Jay Kulkarni and his lunch mates at Urbana Middle School near Frederick, Md., all say they have been bullied. But they are learning how to fight back — by not fighting back. Instead, their school tries to address the culture of bullying and teaches kids how to deal with the problem.
Jay Kulkarni and his lunch mates at Urbana Middle School near Frederick, Md., all say they have been bullied. But they are learning how to fight back — by not fighting back. Instead, their school tries to address the culture of bullying and teaches kids how to deal with the problem. Larry Abramson/NPR
The cafeteria at Urbana Middle School outside Frederick, Md., is a happy, sunny place, redolent of corn chips and pizza, the daily special.
A group of sixth-grade boys look up from their food. Question: Do you guys all feel like at some point in your lives, somebody has bullied you? Answer: a chorus of "yeah!"
Stupid question. Of course they have: They're middle schoolers.
'Twas ever thus, right? But Principal Frank Vetter says it doesn't have to be that way.
"Most parents," he says, "commiserate with me, and say, 'You work at a middle school!' People sort of remember back to how challenging that time was. So anything we can do to help kids, parents will be supportive of."
That's why the Olweus Bullying Prevention Program tries to turn anti-bullying efforts into part of the school culture, rather than just the topic of an occasional assembly.
The "Circle of Bullying" illustrates how the social phenomenon works and shows the roles — bully, victim, supporters, followers, defenders — of those involved.
The concepts are simple: Don't bully, help those who are being bullied and tell an adult what's going on. Pearre tries to reinforce the idea that the bully doesn't act alone. The community can take away the bully's power by refusing to cheer him on, by telling an adult, or perhaps the ultimate step: stepping in to help the victim.
"Sometimes they are not mature enough to make that step yet," Pearre says. "But we're just as happy if they let us know, and we can intervene."
Creating An Anti-Bullying Culture
One of the most important things they do at Urban Middle is talk about bullying. It's more than just a response to occasional incidents: It's part of the curriculum. In one classroom, teacher Leslie Pearre shows slides that illustrate how this social phenomenon works.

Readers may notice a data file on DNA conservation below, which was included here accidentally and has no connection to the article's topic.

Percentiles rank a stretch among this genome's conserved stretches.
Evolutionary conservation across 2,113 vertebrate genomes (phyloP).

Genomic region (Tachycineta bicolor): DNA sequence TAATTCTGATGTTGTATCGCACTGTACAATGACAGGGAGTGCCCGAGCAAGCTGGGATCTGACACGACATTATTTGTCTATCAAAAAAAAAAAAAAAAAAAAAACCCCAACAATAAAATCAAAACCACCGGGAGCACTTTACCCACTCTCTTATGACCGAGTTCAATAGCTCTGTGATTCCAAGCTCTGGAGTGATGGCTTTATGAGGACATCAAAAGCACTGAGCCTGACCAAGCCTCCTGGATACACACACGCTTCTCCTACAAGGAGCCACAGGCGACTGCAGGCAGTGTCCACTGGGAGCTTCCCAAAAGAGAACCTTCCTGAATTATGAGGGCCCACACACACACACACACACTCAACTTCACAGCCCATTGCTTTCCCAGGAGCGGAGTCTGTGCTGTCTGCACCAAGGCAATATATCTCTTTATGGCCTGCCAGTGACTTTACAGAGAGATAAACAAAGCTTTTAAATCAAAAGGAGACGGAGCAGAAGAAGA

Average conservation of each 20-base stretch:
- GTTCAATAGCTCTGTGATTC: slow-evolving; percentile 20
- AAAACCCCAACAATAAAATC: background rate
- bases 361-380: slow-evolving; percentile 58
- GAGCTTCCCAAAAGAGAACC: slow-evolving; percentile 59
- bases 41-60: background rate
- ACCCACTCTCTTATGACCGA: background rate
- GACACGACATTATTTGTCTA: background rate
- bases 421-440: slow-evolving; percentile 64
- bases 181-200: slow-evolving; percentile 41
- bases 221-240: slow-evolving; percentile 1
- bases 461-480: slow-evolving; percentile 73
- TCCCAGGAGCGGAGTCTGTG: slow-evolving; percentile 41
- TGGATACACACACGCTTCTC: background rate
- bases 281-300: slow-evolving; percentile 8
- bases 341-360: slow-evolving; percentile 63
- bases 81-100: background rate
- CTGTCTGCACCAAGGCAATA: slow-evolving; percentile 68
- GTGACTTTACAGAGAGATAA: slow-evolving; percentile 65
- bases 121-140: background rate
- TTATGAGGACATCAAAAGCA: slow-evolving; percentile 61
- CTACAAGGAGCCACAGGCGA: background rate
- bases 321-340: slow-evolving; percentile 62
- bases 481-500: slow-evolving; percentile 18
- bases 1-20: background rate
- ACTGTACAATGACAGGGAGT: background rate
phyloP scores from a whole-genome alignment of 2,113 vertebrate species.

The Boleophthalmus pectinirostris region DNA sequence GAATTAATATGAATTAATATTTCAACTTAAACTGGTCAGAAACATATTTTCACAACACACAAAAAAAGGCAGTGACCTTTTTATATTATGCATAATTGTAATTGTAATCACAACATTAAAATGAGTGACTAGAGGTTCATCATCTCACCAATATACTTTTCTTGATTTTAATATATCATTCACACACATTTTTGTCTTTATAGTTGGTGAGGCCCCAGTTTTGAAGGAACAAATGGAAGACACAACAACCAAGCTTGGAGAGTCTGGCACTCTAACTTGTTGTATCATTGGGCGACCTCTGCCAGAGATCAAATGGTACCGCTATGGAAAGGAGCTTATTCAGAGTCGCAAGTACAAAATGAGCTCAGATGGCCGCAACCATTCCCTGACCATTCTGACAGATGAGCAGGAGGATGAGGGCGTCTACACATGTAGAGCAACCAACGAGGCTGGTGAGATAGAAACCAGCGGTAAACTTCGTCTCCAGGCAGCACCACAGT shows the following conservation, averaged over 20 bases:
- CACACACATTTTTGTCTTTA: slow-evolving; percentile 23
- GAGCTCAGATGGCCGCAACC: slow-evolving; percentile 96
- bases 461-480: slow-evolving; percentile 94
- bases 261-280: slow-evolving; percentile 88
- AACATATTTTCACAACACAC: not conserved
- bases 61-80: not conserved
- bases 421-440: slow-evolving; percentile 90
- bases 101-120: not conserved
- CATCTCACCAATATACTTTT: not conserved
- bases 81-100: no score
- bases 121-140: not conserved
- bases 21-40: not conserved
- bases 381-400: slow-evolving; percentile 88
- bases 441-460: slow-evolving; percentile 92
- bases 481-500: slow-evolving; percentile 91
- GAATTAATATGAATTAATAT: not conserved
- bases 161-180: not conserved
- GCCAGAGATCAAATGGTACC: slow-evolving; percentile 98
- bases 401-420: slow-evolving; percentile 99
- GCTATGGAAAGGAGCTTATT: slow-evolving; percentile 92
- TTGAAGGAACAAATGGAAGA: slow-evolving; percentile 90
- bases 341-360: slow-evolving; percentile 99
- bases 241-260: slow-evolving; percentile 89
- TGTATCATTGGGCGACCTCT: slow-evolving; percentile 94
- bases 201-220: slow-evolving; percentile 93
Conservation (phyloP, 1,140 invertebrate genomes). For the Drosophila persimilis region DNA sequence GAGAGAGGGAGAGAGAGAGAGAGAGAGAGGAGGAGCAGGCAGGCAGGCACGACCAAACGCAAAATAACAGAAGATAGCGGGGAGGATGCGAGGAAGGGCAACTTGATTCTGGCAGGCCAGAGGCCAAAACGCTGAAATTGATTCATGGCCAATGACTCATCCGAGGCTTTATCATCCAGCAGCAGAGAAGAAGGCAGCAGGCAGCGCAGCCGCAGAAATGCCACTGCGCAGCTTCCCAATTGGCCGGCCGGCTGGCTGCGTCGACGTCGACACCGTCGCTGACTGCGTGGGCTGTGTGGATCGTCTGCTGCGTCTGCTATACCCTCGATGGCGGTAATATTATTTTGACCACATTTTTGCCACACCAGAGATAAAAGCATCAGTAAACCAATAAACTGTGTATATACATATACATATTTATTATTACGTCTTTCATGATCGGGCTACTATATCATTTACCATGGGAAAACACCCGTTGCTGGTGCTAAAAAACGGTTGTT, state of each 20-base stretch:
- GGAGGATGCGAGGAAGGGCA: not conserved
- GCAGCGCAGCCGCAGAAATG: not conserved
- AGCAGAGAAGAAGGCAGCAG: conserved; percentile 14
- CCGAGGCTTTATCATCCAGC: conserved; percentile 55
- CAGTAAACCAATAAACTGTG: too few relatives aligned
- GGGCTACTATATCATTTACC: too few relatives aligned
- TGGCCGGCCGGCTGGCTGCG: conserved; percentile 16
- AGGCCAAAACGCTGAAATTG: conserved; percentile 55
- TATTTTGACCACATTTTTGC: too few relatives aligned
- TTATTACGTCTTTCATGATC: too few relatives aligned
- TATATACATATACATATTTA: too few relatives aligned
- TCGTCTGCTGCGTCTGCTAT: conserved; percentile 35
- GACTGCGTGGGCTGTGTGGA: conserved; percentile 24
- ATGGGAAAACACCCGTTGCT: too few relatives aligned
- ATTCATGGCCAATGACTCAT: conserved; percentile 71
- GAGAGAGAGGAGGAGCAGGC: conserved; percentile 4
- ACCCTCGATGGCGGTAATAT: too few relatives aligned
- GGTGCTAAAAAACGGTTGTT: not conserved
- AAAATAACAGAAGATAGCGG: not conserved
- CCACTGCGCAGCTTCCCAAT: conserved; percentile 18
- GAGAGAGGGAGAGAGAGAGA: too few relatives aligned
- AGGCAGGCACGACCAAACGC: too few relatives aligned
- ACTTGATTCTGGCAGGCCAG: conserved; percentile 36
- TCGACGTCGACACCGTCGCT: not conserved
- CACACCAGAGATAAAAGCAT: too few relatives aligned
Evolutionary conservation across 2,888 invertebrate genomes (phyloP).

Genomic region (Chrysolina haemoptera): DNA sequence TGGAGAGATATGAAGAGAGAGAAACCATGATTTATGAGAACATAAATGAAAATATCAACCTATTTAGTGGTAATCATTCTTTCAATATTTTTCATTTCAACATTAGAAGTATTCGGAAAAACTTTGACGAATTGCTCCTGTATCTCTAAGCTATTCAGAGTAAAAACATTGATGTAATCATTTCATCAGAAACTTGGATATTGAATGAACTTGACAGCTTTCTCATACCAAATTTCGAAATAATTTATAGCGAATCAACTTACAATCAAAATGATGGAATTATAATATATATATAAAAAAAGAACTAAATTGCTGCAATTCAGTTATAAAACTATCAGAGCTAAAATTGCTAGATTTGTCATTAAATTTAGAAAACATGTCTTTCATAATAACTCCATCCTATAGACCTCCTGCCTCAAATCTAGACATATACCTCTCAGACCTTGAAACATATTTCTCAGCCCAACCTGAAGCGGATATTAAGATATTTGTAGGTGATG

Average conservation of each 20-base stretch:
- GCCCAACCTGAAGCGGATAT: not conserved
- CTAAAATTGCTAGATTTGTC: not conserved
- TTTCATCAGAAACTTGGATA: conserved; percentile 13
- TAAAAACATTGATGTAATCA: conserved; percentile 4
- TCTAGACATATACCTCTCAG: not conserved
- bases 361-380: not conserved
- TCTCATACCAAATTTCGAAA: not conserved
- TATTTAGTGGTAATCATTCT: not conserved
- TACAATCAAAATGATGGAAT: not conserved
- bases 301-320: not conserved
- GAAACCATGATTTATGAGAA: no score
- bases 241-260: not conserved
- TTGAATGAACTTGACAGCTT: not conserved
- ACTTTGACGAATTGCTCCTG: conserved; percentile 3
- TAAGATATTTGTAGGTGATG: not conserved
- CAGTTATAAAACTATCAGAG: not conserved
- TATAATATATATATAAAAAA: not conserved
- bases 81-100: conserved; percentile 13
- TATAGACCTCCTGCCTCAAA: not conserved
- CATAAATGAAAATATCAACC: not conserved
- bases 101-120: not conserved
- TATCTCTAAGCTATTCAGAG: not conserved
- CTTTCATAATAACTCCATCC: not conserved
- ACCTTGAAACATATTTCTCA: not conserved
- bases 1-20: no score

"This is the circle of bullying," Pearre explains during a classroom meeting devoted to the subject. She points to a chart that illustrates the roles: passive supporters, followers, the bully, the victim, and possible defenders.
Watching this class, any former middle schooler might recoil and think, "It's wrong to rat on friends." And student Jay Kulkarni voiced what every boy listening to this lesson had to be thinking: "So if someone comes up to you and like, punches you, or does something physically violent, how do you defend yourself? Do you just stand there and watch?"
Don't let it get to that point, kids are told. Don't resort to violence, because it's wrong. And, as Pearre explains, it will land you in even bigger trouble.
"Frederick County Public Schools has a zero-tolerance policy for any kind of physical violence," she warns.
Staying out of fights isn't just a good idea; it's the law. And principal Vetter says he's out to stop bullying in part because he must.
"The state of Maryland requires that we report all bullying incidents, all incidents of harassment. They require various interventions that we do."
The kids seem to be absorbing this idea. But researcher Catherine Bradshaw of Johns Hopkins University, who has worked with this school system, says getting through to parents isn't as easy.
"We've done research on this issue, and quite often parents will tell their kids, 'Don't get into fights, don't do that. But if somebody hits you, you better hit back.' And sometimes that's where the rub is, between messages they hear at home and what is the reality in the school setting."
Talking The Talk
Bradshaw says these programs can be successful if they are consistent. That means a school has to keep at it, since new kids enter the school throughout the year. Sixth-grader Jay Kulkarni has certainly learned to talk to the talk.
"I think these discussions are very productive, because we're not influenced to be the bully," Jay says, while his friends crowd around, vying for their chance to talk to a reporter. "I think the bully is very insecure when he bullies, because maybe he or she has a bad life at home or gets abused by parents."
Jay sounds like he may have a future as a social worker. Or he may just have a better chance of avoiding the intimidation that is standard fare for many kids.
Though this stuff is hard to measure, a recent study suggests it may be working. On a national survey funded by the Department of Justice, students reported fewer incidents of bullying.